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August 20, 2019 | Liz Warren and the Election Cycle

Rick Ackerman

Rick Ackerman is the editor of Rick’s Picks, an online service geared to traders of stocks, options, index futures and commodities. His detailed trading strategies have appeared since the early 1990s in Black Box Forecasts, a newsletter he founded that originally was geared to professional option traders. Barron’s once labeled him an “intrepid trader” in a headline that alluded to his key role in solving a notorious pill-tampering case. He received a $200,000 reward when a conviction resulted, and the story was retold on TV’s FBI: The Untold Story. His professional background includes 12 years as a market maker in the pits of the Pacific Coast Exchange, three as an investigator with renowned San Francisco private eye Hal Lipset, seven as a reporter and newspaper editor, three as a columnist for the Sunday San Francisco Examiner, and two decades as a contributor to publications ranging from Barron’s to The Antiquarian Bookman to Fleet Street Letter and Utne Reader.


Trump is pulling out all of the stops to keep the economy humming as campaign season draws closer. On Tuesday he let Wall Street know he’s considering capital gains cuts and other pro-business changes in the tax code to help fortify the U.S.  economy against mounting recessions in Europe and China. His plan to index taxes to inflation will likely draw fire from the usual quarters, since those in higher tax brackets would reap most of the gains. Although even leftists undoubtedly recognize that inflation is one of the most pernicious and lucrative ways in which government steals from us, they’re willing to go along with it if most of the theft seems to be from “the rich.” The fallacy lies in failing to acknowledge that the “wealthy” on whom blue-state voters would inflict higher taxes are in fact merely affluent. They don’t travel in chartered jets or spend summers cruising the Mediterranean. Rather, they are often working professional couples who borrow to put their kids through college like the rest of us, who live in houses bigger than they can afford, and who are challenged to save enough for retirement.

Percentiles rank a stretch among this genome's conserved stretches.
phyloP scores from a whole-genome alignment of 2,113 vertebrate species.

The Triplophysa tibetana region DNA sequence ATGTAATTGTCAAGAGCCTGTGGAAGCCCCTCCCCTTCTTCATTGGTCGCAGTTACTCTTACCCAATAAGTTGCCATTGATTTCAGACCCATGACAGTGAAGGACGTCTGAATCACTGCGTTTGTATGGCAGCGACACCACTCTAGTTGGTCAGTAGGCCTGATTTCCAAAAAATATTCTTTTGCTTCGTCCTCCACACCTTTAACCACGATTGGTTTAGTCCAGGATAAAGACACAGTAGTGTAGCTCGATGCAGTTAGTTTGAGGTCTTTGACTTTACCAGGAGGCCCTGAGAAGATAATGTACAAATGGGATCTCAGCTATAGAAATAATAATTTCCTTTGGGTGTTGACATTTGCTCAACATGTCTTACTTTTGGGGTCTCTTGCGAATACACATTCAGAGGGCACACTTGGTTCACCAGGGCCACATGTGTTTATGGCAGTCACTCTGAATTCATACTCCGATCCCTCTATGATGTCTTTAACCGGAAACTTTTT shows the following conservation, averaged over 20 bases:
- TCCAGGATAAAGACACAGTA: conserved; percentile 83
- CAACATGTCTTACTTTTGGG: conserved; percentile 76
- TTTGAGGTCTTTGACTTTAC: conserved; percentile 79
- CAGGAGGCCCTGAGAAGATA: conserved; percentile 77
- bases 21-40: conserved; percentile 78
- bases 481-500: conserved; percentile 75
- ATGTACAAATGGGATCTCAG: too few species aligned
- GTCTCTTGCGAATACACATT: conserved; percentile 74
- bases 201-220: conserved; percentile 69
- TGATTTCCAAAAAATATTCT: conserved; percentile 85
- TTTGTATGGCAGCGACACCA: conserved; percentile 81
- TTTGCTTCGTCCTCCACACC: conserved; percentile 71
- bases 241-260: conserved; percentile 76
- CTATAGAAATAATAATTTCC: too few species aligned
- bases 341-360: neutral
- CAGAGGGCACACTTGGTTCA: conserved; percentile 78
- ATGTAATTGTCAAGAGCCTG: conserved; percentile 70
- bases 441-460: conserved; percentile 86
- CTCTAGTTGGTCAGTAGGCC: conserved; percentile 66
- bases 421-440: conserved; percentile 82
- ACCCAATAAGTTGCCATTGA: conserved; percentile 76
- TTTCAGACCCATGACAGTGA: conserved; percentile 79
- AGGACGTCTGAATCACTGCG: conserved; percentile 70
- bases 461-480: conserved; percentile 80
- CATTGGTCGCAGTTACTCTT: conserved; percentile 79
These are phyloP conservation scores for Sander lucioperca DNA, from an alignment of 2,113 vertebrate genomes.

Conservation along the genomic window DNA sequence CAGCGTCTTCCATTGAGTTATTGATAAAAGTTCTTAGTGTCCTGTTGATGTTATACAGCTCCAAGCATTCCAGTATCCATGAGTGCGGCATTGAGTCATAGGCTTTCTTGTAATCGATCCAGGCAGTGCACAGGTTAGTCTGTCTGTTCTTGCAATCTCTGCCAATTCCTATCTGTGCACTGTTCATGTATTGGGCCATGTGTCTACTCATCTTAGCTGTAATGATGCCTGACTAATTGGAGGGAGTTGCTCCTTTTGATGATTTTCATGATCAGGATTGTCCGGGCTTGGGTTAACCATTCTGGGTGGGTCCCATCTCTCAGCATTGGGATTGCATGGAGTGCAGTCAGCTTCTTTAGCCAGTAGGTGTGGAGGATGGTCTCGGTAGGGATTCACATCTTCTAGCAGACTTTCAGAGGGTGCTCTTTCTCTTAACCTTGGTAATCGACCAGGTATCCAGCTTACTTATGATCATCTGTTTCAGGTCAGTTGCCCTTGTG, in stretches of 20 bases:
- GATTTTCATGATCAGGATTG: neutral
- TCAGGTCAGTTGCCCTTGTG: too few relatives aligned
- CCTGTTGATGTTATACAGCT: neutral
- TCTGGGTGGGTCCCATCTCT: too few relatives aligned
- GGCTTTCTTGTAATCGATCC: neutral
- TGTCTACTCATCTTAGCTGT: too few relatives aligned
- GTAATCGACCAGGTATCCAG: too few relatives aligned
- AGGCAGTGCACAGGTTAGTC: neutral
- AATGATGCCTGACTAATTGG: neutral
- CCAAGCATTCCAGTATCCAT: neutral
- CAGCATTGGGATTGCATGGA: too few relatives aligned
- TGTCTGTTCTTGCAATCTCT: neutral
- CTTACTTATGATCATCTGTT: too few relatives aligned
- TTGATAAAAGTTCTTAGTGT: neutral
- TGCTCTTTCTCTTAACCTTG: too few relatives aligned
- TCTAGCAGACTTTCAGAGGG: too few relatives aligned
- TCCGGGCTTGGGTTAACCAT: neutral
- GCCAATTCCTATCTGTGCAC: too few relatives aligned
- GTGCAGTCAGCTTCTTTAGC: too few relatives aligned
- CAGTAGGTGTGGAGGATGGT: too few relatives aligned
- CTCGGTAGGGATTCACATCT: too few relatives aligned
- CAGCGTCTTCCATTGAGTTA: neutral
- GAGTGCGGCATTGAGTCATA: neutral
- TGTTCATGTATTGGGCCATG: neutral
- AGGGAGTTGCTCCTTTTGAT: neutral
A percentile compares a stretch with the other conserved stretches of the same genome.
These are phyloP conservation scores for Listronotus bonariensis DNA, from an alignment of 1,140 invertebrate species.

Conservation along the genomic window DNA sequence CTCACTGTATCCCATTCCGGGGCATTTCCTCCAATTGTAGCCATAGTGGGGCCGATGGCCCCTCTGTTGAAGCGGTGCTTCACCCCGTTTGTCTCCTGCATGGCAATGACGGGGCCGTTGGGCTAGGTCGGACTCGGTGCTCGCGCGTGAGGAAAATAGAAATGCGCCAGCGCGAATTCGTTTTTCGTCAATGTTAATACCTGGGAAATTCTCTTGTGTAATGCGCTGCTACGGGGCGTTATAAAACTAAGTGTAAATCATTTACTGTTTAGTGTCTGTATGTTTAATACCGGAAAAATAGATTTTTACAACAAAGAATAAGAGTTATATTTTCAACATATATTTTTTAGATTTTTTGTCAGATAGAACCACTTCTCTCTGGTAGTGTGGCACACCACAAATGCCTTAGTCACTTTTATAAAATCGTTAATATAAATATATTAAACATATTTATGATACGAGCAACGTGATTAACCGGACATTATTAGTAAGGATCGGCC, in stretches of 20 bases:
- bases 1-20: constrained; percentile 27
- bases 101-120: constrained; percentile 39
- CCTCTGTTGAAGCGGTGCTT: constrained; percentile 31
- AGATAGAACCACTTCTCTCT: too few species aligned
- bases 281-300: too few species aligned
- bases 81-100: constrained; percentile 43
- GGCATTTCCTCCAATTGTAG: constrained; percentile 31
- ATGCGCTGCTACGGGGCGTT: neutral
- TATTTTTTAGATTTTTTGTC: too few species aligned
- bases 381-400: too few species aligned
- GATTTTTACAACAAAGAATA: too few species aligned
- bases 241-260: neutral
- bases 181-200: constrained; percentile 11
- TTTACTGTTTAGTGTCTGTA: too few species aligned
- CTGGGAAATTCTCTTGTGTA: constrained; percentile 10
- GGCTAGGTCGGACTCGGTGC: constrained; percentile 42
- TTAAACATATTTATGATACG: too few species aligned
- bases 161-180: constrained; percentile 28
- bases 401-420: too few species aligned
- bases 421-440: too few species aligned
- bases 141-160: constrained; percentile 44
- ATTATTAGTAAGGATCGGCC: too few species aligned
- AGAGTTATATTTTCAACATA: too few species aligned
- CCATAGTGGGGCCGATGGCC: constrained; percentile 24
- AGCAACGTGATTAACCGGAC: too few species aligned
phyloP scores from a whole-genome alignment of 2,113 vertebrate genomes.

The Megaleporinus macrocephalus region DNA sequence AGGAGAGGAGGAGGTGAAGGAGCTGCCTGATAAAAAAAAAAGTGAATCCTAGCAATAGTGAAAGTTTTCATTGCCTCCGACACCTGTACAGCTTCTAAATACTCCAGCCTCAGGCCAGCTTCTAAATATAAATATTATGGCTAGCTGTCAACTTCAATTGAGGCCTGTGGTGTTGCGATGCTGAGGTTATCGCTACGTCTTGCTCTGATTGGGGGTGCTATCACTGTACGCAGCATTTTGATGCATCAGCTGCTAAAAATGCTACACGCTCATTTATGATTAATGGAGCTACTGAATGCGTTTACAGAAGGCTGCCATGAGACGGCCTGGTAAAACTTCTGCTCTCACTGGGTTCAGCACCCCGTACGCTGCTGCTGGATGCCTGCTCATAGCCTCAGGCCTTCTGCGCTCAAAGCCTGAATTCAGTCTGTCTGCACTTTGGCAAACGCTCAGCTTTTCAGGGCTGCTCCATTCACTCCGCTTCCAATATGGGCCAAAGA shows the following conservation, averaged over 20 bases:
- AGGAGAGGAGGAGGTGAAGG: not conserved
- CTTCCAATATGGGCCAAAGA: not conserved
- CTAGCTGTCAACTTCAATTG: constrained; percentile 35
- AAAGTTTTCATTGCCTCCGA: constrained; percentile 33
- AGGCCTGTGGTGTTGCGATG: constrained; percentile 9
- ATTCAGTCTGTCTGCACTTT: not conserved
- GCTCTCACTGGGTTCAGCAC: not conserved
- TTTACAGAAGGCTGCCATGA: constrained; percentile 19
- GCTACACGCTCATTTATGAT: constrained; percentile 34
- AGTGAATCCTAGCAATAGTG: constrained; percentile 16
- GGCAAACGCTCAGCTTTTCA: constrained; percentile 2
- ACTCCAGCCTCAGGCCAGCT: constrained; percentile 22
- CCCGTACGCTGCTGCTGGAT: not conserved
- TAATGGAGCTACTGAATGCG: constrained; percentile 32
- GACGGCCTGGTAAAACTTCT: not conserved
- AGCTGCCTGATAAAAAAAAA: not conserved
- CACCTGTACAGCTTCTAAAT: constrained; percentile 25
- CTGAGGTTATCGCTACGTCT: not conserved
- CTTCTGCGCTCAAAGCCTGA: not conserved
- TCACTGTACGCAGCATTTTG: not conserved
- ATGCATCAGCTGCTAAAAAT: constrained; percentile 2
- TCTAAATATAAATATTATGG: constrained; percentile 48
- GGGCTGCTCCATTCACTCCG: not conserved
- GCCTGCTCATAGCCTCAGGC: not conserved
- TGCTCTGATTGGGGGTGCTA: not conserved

Year-Three Goodies!

We have market historian Yale Hirsch to thank for discovering and explaining the stock market’s election cycle clearly enough so that it makes sense. Years one and two of a president’s term are spent taking care of political promises that don’t explicitly benefit “the rich.” Year three is where the president starts giving away goodies, and that’s why it is the strongest part of the cycle, followed by year four. Trump isn’t taking any chances, and that is ample reason to give the ten-year-old bull market the benefit of the doubt.

He will be bucking strong headwinds, to be sure. Besides the by-now palpable threat of a global economic downturn, there is strong evidence that the U.S. housing and auto sectors have topped. If interest rates stay low and these key areas do not improve, Trump’s odds will decrease commensurately. And if stocks should start to plummet for no apparent reason, as they always do from the tops of bull markets, Trump could face a tough challenge from the likes of Elizabeth Warren, our current pick as the Democratic frontrunner.  Heaven help investors — help us all — if it begins to seem even remotely possible that she could win in 2020. The Dow Industrials would begin to fall hard for long stretches of weeks and months, dooming Trump’s reelection.  The bear market would begin to feed on itself at that point, with no bottom until Warren’s brand of socialism has wrecked America for a generation.

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August 20th, 2019

Posted In: Rick's Picks

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